# Find the Prime

1. Jan 12, 2008

### nonequilibrium

I bumped into this problem on the net, and the question is as follows:

How would you go on to solve this?

Here are the solutions for the given equation:

p = $$\frac{-x^2}{x-444}$$

x = (-p $$\pm$$$$\sqrt{p^2+1776p}$$)/2

Remember x must be an integer, so there must be an integer q = np+m and q² = p²+1776p, making

x = ( -p $$\pm$$(np+m) )/2

= ( -p $$\pm$$np $$\pm$$m )/2

= $$\pm$$p.(n$$\mp$$1)/2 $$\pm$$m/2

We see:
• m is either even or zero (when divided by two it is an integer)
• as p is a prime number, (n$$\mp$$1) must be dividable by two, so n is odd

This is as far as I can reason... I probably calculated unnecessary information.

The site I got this problem from seems to have neglected to add a solution, so I can't check for answers. I'm curious what you think is the easiest way to solve this.

2. Jan 12, 2008

### dodo

Well, there are not so many primes p between 2 and 51, in order to test if p^2+1776p is a square.
Actually, only one of them will work. ;)

I have one objection to the logic above: you go from a sum of the form (a+b)/2 and distribute the division into a/2+b/2, but then you cannot make statements about the individual parity of a or b. If (a+b) is even, then a and b have the same parity, either both odd or both even, but nothing else can be said about that (unless you know the actual parity of one of them, which is not the case).

I see the intuition beyond splitting q into np+m, but I believe that what you'd like is to split p into 10n+m, with m in [1,10], since then n would directly tell you in which category A,B,C,D,E the prime p lies in. I tried to substitute this in the quadratic solution, but didn't get anywhere and recurred to brute force. :)

Last edited: Jan 12, 2008
3. Jan 12, 2008

### mda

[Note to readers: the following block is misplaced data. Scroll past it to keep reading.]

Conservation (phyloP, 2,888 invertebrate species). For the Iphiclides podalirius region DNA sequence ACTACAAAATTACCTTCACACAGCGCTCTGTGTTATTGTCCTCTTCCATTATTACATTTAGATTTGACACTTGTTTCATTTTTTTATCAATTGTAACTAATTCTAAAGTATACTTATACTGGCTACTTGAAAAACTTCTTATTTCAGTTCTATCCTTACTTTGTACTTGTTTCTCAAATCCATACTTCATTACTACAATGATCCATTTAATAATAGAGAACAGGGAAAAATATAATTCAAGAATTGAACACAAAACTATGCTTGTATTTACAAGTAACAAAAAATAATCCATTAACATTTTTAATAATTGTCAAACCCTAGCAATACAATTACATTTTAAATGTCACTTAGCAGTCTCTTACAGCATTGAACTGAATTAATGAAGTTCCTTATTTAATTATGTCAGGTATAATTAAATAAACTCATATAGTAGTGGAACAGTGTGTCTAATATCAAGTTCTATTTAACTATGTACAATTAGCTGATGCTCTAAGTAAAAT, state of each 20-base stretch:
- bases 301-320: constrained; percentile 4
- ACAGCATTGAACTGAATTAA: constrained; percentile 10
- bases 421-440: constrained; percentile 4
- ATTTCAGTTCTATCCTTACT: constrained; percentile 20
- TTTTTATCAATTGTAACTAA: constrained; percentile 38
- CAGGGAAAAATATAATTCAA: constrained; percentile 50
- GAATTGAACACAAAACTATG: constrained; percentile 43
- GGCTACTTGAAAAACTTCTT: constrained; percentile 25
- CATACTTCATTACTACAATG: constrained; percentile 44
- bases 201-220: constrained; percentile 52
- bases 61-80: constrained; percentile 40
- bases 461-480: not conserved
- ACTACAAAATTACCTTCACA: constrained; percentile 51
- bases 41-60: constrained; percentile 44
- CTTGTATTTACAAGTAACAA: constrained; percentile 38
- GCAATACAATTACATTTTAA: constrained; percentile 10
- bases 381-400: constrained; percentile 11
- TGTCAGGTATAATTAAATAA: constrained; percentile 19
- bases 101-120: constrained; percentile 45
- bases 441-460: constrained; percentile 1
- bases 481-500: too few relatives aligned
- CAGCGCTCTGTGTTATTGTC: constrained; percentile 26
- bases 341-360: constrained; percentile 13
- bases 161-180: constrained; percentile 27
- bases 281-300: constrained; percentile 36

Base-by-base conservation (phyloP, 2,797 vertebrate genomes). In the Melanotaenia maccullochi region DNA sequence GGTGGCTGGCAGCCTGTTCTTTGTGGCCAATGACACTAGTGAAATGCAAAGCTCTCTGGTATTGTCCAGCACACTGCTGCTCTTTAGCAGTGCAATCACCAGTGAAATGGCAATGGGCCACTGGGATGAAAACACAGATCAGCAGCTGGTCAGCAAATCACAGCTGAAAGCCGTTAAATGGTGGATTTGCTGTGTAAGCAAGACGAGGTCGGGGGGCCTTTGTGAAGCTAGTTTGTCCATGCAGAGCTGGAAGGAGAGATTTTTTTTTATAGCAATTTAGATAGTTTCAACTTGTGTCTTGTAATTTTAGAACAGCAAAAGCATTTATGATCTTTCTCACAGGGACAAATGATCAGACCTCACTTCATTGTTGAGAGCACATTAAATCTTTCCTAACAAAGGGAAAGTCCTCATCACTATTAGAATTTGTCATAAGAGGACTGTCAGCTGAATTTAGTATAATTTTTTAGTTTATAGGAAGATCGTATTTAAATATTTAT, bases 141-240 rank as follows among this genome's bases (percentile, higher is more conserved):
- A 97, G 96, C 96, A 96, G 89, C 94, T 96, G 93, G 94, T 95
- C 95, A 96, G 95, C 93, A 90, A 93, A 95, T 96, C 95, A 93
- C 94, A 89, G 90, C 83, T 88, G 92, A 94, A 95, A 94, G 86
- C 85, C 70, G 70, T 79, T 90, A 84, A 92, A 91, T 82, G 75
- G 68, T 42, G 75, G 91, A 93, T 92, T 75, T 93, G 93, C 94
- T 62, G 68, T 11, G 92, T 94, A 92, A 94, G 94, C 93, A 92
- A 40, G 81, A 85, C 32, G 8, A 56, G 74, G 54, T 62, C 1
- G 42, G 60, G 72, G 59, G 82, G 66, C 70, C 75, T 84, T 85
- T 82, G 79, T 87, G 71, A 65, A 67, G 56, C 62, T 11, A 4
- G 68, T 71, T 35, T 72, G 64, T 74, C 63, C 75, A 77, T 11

You can show that 444 mod x = 0, and x mod p = 0, and 444 mod p = 0, so
444 = 2^2 3 37 which narrows the possibilities quite quickly.

4. Jan 12, 2008

### mda

Further, denoting the roots in x as rp & sp, where r & s are integers,
you can show that r s = -444 / p, and r + s = 1.

Since 4-3=1, p=37.

5. Jan 12, 2008

### dodo

Hey, that's cool.

I followed up to r+s=1, but I don't see why rp . sp = -444.

6. Jan 12, 2008

### mda

(x+rp)(x+sp) = x^2 + xp - 444p

Expand the product and equate the x^0 terms

7. Jan 12, 2008

### dodo

Oh, wait. Correct me if I'm wrong. I would have written the factorization as (x-rp)(x-sp)... and after checking, I see r+s = -1, which matches. (The solution for x starts with minus p/2, plus/minus the square root of blah blah / 2)

8. Jan 12, 2008

### mda

Yes, I should have written (x-rp)(x-sp), but it doesn't affect p.
Only affects which of the roots should be negative.

9. Jan 13, 2008

### nonequilibrium

So the easiest way (?) of solving it would be dividing the original equation by p:

$$\frac{x²+px-444p}{p}$$ = x²/p + x - 444

We now know p|x² and thus p|x, and we now divide the original equation by p²:

$$\frac{x²+px-444p}{p^2}$$ = $$\frac{x^2}{p^2}$$ + $$\frac{x}{p}$$ - $$\frac{444}{p}$$

As x/p is an integer, p|444, meaning the prime fractorization of 444 (= 2.2.3.37) will contain p. Now we equalize

(x-rp)(x-sp) = x²+px-444p

x² + (-r-s)px + (rsp)p = x² + px - 444p

Giving -r-s=1 and 444/(rs)=p

Looking at the factorization of 444, only r=4 and s=3 will do, giving p=37

10. Jan 13, 2008

### Werg22

The easiest way is certainly easier. It is apparent that the discriminant p^2 + 1776p must be a perfect square. Since p divides into the discriminant, so must p^2. Hence p divides into 1776. The primes of 1776 are 2, 3 and 37.

Last edited: Jan 13, 2008
11. Jan 13, 2008

### mda

I'm not sure how this is easier... I think this is pretty much the same as what we've done except that it does not show which one is p. Note that the method summarized by mr vodka also predicts whether or not this will happen... the x^0 must be a product of only three numbers: p and two numbers that differ by exactly one.

12. Jan 14, 2008

### Werg22

A thousand apologies, I judged the solution by its length rather than its content.

13. Jan 14, 2008

### nonequilibrium

Thanks for the help, guys